When you generate a certificate, you have to enter a common name for the certificate. The common name should match the name that is used to access the server. If anyone attempts to access the server using something other than what is defined by the common name, a certificate error is usually displayed. For an example of a certificate error, see below:

whatever error

This particular error was generated by changing the hosts file of my desktop to point to a website running SSL (Facebook, if you’re wondering). Had I accessed the website using a URL that matched the common name listed on the certificate, I would not have received this error. In essence, I’ve attempted to access the site using a name that can’t be authenticated, so I can’t absolutely ensure that the data I’m getting hasn’t been intercepted, decrypted, modified, and re-encrypted.

“So, if anyone can encrypt data using the public key that anyone can get a hold of, can’t I just create a certificate that has the same common name and use that to authenticate a rogue server?” Well, no. Because there’s another part of the certificate that keeps this from happening.

The Circle of Trust

The primary role of the Certificate Authority in the certificate generation process is to verify that the certificates that get generated are only generated for servers that actually belong to the entity that runs the server. In addition, the CA has to be trusted by the computer accessing the information encrypted by the certificate.

Most Operating Systems and Web Browsers are configured to trust a number of CAs right out of the box. Companies like GoDaddy and Network Solutions have contracts with Microsoft, Apple, and other OS developers to have their Root CA Certificates trusted by default. The Root CA Certificate is used to generate all certificates obtained from the CA defined by the Root CA Certificate.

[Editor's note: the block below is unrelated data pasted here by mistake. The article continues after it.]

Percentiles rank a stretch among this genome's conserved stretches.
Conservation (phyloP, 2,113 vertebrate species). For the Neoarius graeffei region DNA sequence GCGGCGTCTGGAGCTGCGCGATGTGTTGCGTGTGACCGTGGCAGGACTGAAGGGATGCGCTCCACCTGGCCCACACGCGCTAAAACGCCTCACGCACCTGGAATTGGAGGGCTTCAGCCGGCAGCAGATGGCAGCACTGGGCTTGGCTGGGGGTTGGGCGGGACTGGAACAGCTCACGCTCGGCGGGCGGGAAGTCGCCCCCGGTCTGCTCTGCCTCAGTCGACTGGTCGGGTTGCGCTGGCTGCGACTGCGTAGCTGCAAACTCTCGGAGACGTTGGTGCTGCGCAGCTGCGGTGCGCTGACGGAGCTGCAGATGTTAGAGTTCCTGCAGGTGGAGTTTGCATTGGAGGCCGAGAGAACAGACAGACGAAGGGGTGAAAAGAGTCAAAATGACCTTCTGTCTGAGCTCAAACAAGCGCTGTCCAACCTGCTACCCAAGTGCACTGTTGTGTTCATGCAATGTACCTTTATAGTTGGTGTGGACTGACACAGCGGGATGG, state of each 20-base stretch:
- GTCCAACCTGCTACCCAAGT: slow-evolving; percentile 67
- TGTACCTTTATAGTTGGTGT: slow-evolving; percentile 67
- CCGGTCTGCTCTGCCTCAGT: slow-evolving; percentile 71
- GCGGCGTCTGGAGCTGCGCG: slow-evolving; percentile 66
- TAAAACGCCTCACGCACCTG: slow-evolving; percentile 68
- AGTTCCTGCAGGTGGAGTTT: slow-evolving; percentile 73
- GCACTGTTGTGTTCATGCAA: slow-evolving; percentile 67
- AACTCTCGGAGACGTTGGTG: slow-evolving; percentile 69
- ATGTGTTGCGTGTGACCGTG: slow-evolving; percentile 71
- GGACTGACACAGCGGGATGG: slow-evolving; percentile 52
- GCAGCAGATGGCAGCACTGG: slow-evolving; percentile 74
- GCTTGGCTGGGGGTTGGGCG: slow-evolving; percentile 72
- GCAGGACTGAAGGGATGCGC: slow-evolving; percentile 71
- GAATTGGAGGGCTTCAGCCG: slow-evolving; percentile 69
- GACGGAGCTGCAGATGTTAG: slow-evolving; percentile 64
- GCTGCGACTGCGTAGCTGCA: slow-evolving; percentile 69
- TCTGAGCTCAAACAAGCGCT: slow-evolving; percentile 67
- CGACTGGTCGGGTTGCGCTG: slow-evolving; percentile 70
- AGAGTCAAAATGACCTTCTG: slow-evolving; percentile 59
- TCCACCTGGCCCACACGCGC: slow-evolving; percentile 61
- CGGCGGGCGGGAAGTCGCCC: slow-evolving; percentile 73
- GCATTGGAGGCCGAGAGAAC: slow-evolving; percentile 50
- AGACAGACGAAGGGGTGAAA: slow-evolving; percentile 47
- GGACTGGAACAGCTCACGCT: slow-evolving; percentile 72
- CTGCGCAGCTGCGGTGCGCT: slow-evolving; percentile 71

Now, it’s possible to create your own CA that will generate certificates, but because your CA’s Root Certificate is not automatically trusted by client computers around the world, those computers will generate a certificate error any time they access a certificate generated by your CA until the Root CA Certificate for your CA is installed as a trusted Root CA Certificate.

This trust relationship makes it extremely difficult to interject a rogue system between a client and server to read data because the rogue system can’t have a copy of the certificate generally used to access the server, and any system that tries to talk to the server with that rogue system in the mix will squawk like a parrot because there’s a server authentication problem.


So the breakdown of the whole certificate system is this,

  • Certificates hold the keys used to encrypt and decrypt data
  • Certificates are used to verify that the source of encrypted data is authentic
  • Certificates should be generated by trusted certificate authorities.

Now, it’s entirely possible to have a web server ignore some part of the system (a server can use a self-signed certificate, for instance), but such a server will be significantly less secure than one that follows the rules.

Most modern methods for accessing web servers make it extremely inconvenient to access a server that doesn’t follow the rules, and that means your users end up wasting a little bit of time whenever they access your site. In the IT business, time is a very scarce commodity, and every little bit wasted can add up to giant problems. So make sure your server is following the rules!